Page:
Reducing the morality gap in people with severe mental disorders
Article in review: Fiorillo, A., Luciano, M., Pompili, M. and Sartorious, N. (2019). Editorial: Reducing the Mortality Gap in People With Severe Mental Disorders: The Role of Lifestyle Psychosocial Interventions. Frontiers in Psychiatry, DOI: 10.3389/fpsyt.2019.00434
Compared to other non-communicable diseases, severe mental disorders like major depression, bipolar disorder and schizophrenia are associated with larger morbidity, poorer health and higher mortality rates. Emerging research suggests that interventions for this population group that target lifestyle behaviours can be effective. The authors of this research topic have grouped articles on relevant studies intended to present new research on and approach for reducing morbidity and mortality of people with severe mental disorders.
A public health scandal
People with severe mental disorders on average die between 10 and 20 years earlier than the general population, with this gap increasing over time. Among people with severe mental disorders, only a small number of these premature deaths can be attributed to causes such as suicide, homicide or accident. The vast majority of premature deaths occur as a result of physical health problems, such a cardiovascular, respiratory or infectious disease, diabetes and cancers. The early mortality among people with severe mental disorders is described as a “public health scandal”.
The occurrence of the early death of people with severe mental disorders is attributed to intertwined and interrelated factors:
- Individual – the severity of symptoms, impulsivity, emotional deregulation, deficits in social and cognitive skills
- Lifestyle behaviours – including smoking, poor diet, sedentary behaviours, alcohol and drug abuse
- Social disadvantages – stigma, discriminating policies, unemployment, homelessness, limited family, social and community resources
- Healthcare disparities – poor quality of service provision, limited access to health information, reduced checkups, the negative attitudes of professionals to people with mental disorders
An increasing problem
The mortality gap for people with severe mental disorders is expected only to increase, in part due to an increased life expectancy across all populations, a result of medical advancements, and improved hygiene and food supply. A consequence of this improvement is an increased chance of physical disorders, particularly non-communicable ones. Industry changes are also involved, such as the over-division and over-specialisation of medical disciplines which fragments knowledge. Examples of this would be in situations where a psychiatrist might choose to deal only with people of certain ages (e.g. children, adolescents, the elderly) or with certain conditions (e.g. eating disorders or bipolar) or at certain stages of a disease (e.g. early intervention specialists).
There is also an increasing gap in knowledge within disciplines because of the refinement or extension of training, and the continuing lack of awareness about the need to be able to work effectively with people who have comorbidities.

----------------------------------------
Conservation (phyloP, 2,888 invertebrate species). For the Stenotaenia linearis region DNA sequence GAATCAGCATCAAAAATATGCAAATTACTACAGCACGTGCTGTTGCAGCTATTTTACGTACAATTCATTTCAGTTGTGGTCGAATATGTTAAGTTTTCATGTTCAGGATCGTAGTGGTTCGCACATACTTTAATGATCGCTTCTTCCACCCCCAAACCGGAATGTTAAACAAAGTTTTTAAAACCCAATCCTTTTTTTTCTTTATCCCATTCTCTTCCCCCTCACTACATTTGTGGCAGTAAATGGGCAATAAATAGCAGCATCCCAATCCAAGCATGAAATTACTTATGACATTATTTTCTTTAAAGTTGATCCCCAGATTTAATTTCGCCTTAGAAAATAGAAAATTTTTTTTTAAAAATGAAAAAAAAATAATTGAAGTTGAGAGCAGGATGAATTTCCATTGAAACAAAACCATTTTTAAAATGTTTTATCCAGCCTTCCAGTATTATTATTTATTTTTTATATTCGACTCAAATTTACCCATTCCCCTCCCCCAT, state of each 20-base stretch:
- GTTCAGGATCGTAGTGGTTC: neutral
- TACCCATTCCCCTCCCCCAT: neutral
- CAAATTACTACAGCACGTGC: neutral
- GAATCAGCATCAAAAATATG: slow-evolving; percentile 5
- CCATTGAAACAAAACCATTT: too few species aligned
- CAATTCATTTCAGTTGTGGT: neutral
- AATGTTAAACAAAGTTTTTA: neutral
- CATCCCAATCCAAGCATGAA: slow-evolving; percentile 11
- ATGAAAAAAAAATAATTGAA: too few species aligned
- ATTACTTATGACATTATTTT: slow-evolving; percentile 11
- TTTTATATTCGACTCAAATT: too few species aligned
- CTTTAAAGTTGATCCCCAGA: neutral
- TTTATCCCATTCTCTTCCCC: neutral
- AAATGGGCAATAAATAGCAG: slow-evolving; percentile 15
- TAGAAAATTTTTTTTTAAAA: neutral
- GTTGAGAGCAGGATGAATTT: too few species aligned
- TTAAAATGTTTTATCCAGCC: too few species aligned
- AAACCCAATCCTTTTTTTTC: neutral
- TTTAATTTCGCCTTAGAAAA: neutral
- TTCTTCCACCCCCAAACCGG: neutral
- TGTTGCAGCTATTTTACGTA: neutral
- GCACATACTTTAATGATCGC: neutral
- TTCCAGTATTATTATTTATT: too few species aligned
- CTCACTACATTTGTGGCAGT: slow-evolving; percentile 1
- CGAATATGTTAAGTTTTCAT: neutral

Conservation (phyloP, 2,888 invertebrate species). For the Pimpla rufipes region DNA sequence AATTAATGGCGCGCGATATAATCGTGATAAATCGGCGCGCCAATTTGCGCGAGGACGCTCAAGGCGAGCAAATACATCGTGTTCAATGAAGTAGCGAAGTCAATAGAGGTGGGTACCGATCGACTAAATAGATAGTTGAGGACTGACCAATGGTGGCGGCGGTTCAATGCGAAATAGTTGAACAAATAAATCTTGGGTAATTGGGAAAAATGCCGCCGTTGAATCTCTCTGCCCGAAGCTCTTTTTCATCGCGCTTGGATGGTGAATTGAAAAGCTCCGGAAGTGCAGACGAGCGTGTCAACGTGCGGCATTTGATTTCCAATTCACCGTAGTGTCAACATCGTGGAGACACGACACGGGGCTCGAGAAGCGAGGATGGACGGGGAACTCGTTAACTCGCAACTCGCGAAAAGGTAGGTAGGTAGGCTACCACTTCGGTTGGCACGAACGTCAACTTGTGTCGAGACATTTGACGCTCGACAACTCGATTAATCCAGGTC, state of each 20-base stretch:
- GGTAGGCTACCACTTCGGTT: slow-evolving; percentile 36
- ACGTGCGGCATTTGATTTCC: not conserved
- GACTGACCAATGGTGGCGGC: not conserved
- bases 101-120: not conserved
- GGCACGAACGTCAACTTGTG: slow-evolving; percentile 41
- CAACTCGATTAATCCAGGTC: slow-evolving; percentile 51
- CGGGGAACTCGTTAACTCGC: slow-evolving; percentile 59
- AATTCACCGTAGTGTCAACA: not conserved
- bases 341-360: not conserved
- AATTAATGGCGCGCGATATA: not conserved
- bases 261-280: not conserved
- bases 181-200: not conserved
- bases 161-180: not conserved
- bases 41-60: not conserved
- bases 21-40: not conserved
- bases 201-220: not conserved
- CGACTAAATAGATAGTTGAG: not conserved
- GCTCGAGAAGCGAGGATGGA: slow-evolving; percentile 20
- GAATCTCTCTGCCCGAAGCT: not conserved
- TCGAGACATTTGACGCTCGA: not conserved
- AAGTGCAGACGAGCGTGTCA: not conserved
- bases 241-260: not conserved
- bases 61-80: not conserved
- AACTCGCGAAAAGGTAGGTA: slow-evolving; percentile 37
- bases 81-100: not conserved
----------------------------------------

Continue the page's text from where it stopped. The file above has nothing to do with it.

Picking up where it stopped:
Collaboration to improve care
Within the Global Action Plan for Prevention and Control of Non-Communicable Diseases, the World Health Organisation has outlined actions that should be undertaken to address the identified gaps in control of risk factors, the standard of primary health care and policy development. Addressing this gap effectively requires a multi-faced approach, undertaken through collaboration and consistency by health care providers and specialists. Policymakers and individual carers of people with severe mental disorders also play a part. Interventions for people with severe mental disorders should be operating at different levels, including the:
- Community and policy level – the creation of policies for health promotion, encouraging healthy behaviours and, and the provision of adequate care packages and services
- Health system organisational level – through the improvement of the assessment of health conditions, promotion of appropriate care strategies and guidelines for integrated mental and physical health services and care
- Individual clinical level – through the early management of physical illnesses in people with severe mental disorders, along with lifestyle and behavioural psychosocial interventions to promote health through weight loss, increased physical activity and less use of tobacco, alcohol and other drugs
The studies presented in this research topic looked at summarising the existing knowledge about the benefits offered by psychosocial interventions within the cohort. Studies to consider the specific needs of people with severe mental disorders have not been widely disseminated, and are typically done in much-localised populations, without consideration of wider implications and overall cost benefits of these treatments. The research undertaken within the topic included the:
- Effect of oral vs. long-acting injectable antipsychotics
- Relationship between smoking habit and vitamin D deficiency
- Presence of depressive symptoms in people who have had a stroke
- Relationship between unexplained physical medical symptoms and mental illness
- Lifestyle behaviours, mental health and suicide risks
- Benefits in reduction of cardiovascular risk for people with severe mental disorders
- Benefits of interventions to both reduce smoking and promote physical health as unique contributors
- Benefits of multiple changes to lifestyle and behaviours to improve health
- Role of carers and family in care
The authors close with the suggestion that future research must focus on an improved understanding of protective factors and the characteristics of interventions that possibly promote lifestyle and behavioural changes.